Lucia Elena Berdejó-Leitner was born in Chimayo, New Mexico in the house that her grandfather built on the property that belonged to her tátara-tátara abuelo (great-great-great grandfather). She was taught to draw and paint at an early age by her grandmother, Ellen Chávez de Leitner.

 

Since she was two years old, Lucia has been drawing every day, creating amazing depictions of many subjects over the years, including flowers, imaginary animals, rainbow cats, space dogs, elaborate birds, dragons, fashion designs, human figures, TV characters, and things that only she could imagine. She has also painted a few retablos in the northern New Mexico tradition.

 

Lucia lives in Santa Fe with her brother and two sisters and Mom and stepdad. She attended first through third grade at Piñon Elementary. Lucia plans study to be an architect or a doctor.

 

The Official 2019 Zozobra Poster was designed by Che Kueffner.

My name is Che Kueffner. I am 14 years old,, and I have completed 8th grade at ATC. I was born in Costa Rica and I have three older siblings (2 brothers and 1 sister), a mother, stepdad and father. My family moved to New Mexico when I was 15 months old. I started watching 1930s cartoons at about 3 years of age and wanted to be able to draw like that. That started my love for drawing. I am told my art is pretty good, and I even won an award this year in school for artistic expression. I want to grow up to be an animator.
 

My fascination for Zozobra started when I was in elementary school. My kindergarten teacher, Mr. Gary, at Acequia Madre had us draw pictures of Zozobra. I got excited about our school field trips to see Zozobra in person. Ever sense, I have watched live streaming of Zozobra burning. I have always wanted to see him burn in person and I am hyped to see him burn in person for the first time this year. My future goals include going to art school and creating animation.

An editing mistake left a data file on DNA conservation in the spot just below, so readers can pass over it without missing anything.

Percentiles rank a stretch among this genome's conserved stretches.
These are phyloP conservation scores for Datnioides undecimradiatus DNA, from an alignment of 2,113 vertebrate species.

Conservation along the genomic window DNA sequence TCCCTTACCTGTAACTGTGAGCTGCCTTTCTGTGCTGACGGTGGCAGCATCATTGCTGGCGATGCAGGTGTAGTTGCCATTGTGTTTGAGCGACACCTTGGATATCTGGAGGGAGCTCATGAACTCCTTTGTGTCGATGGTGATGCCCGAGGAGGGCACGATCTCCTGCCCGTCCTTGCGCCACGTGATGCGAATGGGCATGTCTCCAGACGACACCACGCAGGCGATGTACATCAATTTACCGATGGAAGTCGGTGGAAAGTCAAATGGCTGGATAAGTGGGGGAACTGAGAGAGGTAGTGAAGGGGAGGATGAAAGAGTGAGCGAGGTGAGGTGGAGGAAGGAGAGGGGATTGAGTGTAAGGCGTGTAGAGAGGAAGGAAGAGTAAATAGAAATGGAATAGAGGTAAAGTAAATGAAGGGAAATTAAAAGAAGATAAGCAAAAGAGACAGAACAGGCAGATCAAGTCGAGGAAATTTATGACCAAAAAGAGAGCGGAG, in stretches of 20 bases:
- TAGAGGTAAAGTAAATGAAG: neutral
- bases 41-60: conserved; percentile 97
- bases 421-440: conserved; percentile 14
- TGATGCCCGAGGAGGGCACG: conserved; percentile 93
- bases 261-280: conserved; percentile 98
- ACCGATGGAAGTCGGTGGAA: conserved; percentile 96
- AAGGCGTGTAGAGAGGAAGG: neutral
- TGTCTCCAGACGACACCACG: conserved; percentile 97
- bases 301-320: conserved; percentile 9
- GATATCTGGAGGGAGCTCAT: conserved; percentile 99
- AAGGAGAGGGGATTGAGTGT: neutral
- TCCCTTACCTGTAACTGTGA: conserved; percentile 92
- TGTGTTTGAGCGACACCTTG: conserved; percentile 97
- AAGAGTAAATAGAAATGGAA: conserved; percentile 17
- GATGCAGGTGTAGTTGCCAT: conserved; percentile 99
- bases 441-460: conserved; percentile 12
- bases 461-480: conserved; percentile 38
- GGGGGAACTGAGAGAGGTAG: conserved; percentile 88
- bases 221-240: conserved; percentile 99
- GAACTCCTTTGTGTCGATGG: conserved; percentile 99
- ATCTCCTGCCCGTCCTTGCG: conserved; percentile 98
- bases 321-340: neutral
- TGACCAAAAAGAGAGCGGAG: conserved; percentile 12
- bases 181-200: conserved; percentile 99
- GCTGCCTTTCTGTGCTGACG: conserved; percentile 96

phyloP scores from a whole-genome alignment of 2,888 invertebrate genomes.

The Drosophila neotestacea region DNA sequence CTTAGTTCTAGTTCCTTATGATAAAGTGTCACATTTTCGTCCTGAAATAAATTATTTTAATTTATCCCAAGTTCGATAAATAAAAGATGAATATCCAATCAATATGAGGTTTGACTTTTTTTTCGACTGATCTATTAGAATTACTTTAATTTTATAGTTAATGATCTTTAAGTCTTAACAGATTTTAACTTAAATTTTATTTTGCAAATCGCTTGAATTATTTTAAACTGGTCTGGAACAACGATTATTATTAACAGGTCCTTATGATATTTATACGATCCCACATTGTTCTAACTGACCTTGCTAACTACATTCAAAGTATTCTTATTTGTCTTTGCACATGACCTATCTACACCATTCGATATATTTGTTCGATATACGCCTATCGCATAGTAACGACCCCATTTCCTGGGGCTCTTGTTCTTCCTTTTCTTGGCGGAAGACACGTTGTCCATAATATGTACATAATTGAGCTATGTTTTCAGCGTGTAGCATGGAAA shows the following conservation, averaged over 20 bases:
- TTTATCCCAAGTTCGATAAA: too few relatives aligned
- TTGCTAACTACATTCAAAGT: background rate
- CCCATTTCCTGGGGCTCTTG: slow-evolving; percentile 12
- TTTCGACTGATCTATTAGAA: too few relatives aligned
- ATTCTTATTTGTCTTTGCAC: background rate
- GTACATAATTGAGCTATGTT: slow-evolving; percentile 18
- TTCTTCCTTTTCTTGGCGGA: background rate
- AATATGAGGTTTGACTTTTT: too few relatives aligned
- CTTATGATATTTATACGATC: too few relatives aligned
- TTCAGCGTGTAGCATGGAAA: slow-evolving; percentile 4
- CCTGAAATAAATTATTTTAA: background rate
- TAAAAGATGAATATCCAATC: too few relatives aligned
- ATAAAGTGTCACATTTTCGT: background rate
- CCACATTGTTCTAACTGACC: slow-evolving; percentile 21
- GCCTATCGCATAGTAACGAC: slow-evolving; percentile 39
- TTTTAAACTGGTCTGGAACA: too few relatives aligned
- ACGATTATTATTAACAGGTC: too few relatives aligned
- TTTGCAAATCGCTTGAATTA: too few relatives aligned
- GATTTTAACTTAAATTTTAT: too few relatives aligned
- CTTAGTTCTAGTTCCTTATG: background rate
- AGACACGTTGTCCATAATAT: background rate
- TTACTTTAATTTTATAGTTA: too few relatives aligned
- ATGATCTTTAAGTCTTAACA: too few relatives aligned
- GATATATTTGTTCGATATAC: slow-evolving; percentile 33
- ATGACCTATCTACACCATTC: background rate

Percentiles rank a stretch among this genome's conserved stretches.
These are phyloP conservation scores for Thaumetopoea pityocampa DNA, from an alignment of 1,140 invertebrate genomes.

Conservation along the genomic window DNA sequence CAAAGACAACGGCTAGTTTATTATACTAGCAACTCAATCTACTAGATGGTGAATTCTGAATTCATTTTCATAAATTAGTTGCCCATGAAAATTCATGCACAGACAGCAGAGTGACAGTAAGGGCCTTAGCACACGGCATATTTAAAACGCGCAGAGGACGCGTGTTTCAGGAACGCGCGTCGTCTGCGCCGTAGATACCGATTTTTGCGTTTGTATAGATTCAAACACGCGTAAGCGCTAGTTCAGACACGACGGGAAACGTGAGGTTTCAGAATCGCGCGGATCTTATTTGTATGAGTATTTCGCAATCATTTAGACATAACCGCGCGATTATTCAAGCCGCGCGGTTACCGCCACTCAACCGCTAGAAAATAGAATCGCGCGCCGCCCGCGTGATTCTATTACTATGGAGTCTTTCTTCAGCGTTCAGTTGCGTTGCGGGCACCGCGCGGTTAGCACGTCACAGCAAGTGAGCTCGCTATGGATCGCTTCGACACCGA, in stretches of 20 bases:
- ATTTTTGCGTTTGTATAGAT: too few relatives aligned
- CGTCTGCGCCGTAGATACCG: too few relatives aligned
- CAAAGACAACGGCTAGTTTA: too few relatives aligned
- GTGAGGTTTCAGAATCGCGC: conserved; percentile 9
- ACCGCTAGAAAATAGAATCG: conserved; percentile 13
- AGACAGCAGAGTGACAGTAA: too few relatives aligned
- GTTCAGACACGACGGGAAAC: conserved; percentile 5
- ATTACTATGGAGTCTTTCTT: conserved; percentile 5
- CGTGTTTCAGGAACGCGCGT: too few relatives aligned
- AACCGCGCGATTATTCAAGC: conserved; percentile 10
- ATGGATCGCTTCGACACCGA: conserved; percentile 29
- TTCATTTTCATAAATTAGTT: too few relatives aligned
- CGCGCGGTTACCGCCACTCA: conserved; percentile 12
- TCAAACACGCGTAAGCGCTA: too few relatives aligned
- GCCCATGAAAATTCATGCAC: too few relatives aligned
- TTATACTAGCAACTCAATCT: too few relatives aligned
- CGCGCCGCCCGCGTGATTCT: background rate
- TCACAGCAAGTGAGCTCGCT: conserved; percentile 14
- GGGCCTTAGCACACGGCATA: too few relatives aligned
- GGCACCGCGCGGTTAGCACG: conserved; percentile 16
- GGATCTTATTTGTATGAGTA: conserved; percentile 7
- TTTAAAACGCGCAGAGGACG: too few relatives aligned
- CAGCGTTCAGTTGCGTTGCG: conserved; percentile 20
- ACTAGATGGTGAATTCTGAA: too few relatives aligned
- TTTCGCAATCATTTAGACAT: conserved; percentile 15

I have a small collection of Zozobra art. I have a Zozobra Piñata in my room, and a postcard with him on it. My parents even own a sketch of Zozobra with Will Shuster’s signature. With me being a fan of Zozobra, I find it a huge accomplishment that my artwork for Zozobra won the youth fan art for Zozobra’s 95th anniversary. I am excited to get a poster and a t-shirt of this year’s Zozobra art to add to my collection!

 

I drew Zozobra in the fashion sense of the 1970s. I thought there was a lot to work with from the seventies, Elvis Presley, The Beatles, disco, and protesting the Vietnam War.

 

The hand on the left, is in a peace sign, Zozobra’s hair is in an afro, and the hand on his right is a fist for justice, and the rest has to do with the Zozobra festival, with the fire dancer in the front, the fire and fireworks in the back, and the glooms climbing up Zozobra.

The Zozobra Art Deco Poster was designed by Bradley Gard.

Bradley Gard is a self-taught artist based in Albuquerque since 2011. Originally hailing from the Kansas City, MO area, he’s been drawing since childhood, fascinated by characters and ideas from classic storybooks and pop culture. He spent many long hours in libraries, museums, and movie theaters, in love with the wonders he discovered there. Following in his older brother’s footsteps and encouraged by his parents, he filled sketchbook after sketchbook with images of heroes, villains, monsters and mythical creatures. Intent on being around art as much as possible, Bradley worked in several creative fields as a young man, including stained glass and custom picture framing.